Education & Family

Sibling couple call for change in the law

Couple embracing
Image caption The couple plans to marry

A couple are calling for a change in the law in the Irish Republic after discovering they are half-brother and sister.

They are opposed to a law which allows the identity of a child's father to be withheld if it is thought to be in the child's best interests.

James and Maura (not their real names) have been together for seven years and have a five-year-old son.

In April, a DNA test confirmed they were related.

They met "as two strangers" from different parts of Ireland.

James told BBC Radio 5 live's Victoria Derbyshire: "Everything about her attracted me to her. We agreed on everything."

For Maura, it was "his eyes".

They had a long-distance relationship before settling down together and were delighted when Maura became pregnant. After her son was born, Maura felt it was important for James to contact his estranged mother.


James visited his mother at Christmas. When they started talking about Maura, his mother asked him questions about what she did and about her parents.

She seemed very interested in Maura's father and started asking what he looked like, said James.

As the realisation dawned, the expression on her face "was just horrible", he told Victoria Derbyshire.

"She put her hand over her face and said 'You're not serious?'".

His mother then went into her room and James knocked on the door.

"I said 'Mam what's wrong?' She wouldn't answer for a while. She said to stay away from her. I remember sitting by the door…eventually she said 'He's your Dad'."

James broke the news to Maura when he returned home.

Maura said: "At first I didn't want to believe it."

A DNA test confirmed that James and Maura were half-siblings.

Change in law

James' mother later told him the whole story of his childhood. She said James' real father had found out about him when he was four-years-old and had taken legal action to try to get access to him.

The court decided not to grant it and the name on his birth certificate remained that of his mother's husband. He grew up believing that he was his natural father.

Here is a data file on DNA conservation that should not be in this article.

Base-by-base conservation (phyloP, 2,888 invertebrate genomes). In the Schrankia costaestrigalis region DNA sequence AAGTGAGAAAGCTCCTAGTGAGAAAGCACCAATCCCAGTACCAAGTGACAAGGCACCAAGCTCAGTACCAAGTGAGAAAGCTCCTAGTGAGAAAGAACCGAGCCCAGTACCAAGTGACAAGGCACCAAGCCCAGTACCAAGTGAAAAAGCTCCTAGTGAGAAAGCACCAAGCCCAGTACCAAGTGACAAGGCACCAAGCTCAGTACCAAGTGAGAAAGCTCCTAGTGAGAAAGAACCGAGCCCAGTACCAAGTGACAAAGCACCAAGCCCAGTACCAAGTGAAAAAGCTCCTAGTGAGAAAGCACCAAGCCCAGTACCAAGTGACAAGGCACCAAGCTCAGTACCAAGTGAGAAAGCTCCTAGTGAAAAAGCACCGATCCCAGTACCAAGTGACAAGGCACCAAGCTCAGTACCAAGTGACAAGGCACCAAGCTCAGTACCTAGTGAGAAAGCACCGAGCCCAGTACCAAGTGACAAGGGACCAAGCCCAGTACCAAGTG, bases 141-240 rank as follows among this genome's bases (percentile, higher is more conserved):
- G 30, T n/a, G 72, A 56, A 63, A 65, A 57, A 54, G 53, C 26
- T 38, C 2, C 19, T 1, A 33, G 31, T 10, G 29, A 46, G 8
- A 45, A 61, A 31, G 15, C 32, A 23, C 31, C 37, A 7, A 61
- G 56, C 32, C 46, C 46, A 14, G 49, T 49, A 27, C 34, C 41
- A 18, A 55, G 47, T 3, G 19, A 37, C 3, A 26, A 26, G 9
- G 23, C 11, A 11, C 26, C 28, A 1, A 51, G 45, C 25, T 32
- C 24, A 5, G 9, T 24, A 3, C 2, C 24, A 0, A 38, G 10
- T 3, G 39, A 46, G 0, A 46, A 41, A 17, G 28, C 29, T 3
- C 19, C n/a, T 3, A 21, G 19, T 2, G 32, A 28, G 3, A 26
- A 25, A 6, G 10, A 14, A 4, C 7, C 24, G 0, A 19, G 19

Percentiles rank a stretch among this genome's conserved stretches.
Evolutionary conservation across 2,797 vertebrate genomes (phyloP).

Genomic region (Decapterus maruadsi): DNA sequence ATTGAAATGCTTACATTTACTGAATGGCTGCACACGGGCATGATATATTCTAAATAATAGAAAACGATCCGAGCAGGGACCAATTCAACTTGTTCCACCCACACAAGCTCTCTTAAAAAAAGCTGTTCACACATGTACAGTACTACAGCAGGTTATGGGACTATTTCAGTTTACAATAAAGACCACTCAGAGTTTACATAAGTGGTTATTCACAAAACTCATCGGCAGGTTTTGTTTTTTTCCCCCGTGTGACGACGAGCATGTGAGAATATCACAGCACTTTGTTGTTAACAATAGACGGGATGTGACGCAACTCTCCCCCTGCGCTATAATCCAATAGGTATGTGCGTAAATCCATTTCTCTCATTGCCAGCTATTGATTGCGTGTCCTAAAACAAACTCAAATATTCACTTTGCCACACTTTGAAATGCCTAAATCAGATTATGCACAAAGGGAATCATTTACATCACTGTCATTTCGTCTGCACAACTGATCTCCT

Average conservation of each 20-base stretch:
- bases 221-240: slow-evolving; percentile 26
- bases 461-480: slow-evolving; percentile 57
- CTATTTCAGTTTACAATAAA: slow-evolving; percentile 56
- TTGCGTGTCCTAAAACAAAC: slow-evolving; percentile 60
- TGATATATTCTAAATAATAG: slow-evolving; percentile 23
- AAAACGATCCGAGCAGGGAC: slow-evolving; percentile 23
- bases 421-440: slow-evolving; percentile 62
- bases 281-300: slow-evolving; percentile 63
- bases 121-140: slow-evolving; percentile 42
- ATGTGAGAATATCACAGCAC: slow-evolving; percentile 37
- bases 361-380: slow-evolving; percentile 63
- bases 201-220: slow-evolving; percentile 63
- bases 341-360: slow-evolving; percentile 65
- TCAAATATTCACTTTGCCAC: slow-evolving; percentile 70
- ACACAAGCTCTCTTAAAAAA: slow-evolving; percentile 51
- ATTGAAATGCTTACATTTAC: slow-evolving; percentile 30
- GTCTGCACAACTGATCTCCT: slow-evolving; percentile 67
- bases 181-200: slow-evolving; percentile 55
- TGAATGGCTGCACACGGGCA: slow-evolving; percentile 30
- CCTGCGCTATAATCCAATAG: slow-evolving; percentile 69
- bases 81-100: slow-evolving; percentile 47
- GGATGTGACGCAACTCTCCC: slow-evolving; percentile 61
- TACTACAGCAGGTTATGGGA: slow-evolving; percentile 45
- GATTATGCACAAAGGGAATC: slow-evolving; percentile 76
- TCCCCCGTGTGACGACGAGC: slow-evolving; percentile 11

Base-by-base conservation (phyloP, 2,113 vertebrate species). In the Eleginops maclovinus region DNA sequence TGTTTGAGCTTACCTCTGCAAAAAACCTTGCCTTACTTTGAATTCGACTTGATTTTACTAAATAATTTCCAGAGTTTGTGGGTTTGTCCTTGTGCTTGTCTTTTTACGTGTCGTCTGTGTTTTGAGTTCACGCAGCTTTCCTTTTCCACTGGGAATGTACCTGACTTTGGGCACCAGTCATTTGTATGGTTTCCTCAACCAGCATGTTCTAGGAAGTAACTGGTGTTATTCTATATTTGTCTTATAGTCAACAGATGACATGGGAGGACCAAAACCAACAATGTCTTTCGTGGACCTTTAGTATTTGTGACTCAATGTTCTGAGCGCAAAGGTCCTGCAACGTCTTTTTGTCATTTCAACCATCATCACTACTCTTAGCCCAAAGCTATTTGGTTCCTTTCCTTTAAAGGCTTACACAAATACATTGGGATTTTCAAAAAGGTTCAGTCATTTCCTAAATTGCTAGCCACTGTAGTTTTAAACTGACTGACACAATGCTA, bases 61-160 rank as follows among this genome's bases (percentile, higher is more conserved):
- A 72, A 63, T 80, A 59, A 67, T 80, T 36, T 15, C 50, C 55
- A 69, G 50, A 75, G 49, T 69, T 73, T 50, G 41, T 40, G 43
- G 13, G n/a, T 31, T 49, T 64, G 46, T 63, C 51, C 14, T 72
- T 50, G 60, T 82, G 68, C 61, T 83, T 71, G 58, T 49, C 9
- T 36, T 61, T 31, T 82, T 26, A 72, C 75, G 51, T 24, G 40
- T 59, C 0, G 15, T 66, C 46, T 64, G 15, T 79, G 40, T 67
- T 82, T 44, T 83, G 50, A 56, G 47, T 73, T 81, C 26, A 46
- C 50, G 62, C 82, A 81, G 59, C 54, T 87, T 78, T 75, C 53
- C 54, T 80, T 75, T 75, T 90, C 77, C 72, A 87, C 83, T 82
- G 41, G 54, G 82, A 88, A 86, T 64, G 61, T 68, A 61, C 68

James and Maura want the law to be changed so that the natural father's name has to be on the birth certificate. Currently in the Irish Republic, as in the UK, the mother is not obliged to write this in.

James told Victoria Derbyshire: "Anyone can just walk into a registration office and say whatever name they want. I don't want anyone else to experience anything like this because it's horrible."

Family life

James and Maura are still together. They were distant at first, James said, but "it's very hard to try and take away seven years".

Family relationships have been strained. Both Maura's parents know, but others don't. James sees his real dad now, though the couple never meet him together.

They have not told their son.

"We want to tell him when he gets older... but we have to do it in such a way that it doesn't impact him," James said.

The couple are planning to get married and perhaps have another child. James' birth certificate means they are not brother and sister in the eyes of the law.

James said: "If they could turn a blind eye to my birth certificate, they can turn a blind eye to my marriage certificate."

Maura added: "It was always our plan to get married; we won't change our plans to suit these people who created us."

Names have been changed

Victoria Derbyshire can be heard on BBC Radio 5 live from 1000-1200 every weekday.